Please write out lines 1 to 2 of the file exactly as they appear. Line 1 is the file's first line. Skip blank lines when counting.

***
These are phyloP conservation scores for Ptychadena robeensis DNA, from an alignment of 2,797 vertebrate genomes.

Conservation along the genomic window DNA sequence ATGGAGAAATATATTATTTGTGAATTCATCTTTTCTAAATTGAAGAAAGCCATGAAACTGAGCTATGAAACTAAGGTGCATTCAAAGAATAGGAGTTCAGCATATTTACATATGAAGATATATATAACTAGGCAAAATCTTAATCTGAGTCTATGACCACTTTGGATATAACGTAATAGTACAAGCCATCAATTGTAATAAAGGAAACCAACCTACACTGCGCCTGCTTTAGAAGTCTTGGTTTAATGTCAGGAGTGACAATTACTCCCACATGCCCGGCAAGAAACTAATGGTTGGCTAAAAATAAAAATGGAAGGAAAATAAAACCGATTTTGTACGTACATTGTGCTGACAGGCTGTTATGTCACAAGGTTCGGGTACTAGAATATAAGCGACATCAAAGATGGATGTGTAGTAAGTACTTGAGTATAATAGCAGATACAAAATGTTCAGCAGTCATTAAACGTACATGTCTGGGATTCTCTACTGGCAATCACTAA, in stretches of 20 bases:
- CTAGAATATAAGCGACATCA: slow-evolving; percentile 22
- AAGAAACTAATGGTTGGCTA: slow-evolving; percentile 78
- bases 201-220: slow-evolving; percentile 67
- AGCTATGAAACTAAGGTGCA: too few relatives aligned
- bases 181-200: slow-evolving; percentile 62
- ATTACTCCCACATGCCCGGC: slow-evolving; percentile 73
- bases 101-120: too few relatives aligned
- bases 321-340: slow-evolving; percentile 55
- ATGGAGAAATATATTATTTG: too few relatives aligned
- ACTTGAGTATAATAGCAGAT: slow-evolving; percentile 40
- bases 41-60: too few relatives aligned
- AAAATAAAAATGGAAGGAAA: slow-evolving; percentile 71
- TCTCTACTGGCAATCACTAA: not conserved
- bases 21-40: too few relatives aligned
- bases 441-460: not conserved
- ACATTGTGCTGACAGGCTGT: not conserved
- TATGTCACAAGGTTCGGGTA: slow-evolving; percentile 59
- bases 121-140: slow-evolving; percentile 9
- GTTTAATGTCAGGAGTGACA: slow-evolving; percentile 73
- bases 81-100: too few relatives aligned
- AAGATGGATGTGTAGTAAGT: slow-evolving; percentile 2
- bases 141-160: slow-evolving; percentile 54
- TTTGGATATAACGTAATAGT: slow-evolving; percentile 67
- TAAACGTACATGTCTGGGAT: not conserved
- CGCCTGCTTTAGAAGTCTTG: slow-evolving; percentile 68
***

These are phyloP conservation scores for Ptychadena robeensis DNA, from an alignment of 2,797 vertebrate genomes.

Conservation along the genomic window DNA sequence ATGGAGAAATATATTATTTGTGAATTCATCTTTTCTAAATTGAAGAAAGCCATGAAACTGAGCTATGAAACTAAGGTGCATTCAAAGAATAGGAGTTCAGCATATTTACATATGAAGATATATATAACTAGGCAAAATCTTAATCTGAGTCTATGACCACTTTGGATATAACGTAATAGTACAAGCCATCAATTGTAATAAAGGAAACCAACCTACACTGCGCCTGCTTTAGAAGTCTTGGTTTAATGTCAGGAGTGACAATTACTCCCACATGCCCGGCAAGAAACTAATGGTTGGCTAAAAATAAAAATGGAAGGAAAATAAAACCGATTTTGTACGTACATTGTGCTGACAGGCTGTTATGTCACAAGGTTCGGGTACTAGAATATAAGCGACATCAAAGATGGATGTGTAGTAAGTACTTGAGTATAATAGCAGATACAAAATGTTCAGCAGTCATTAAACGTACATGTCTGGGATTCTCTACTGGCAATCACTAA, in stretches of 20 bases: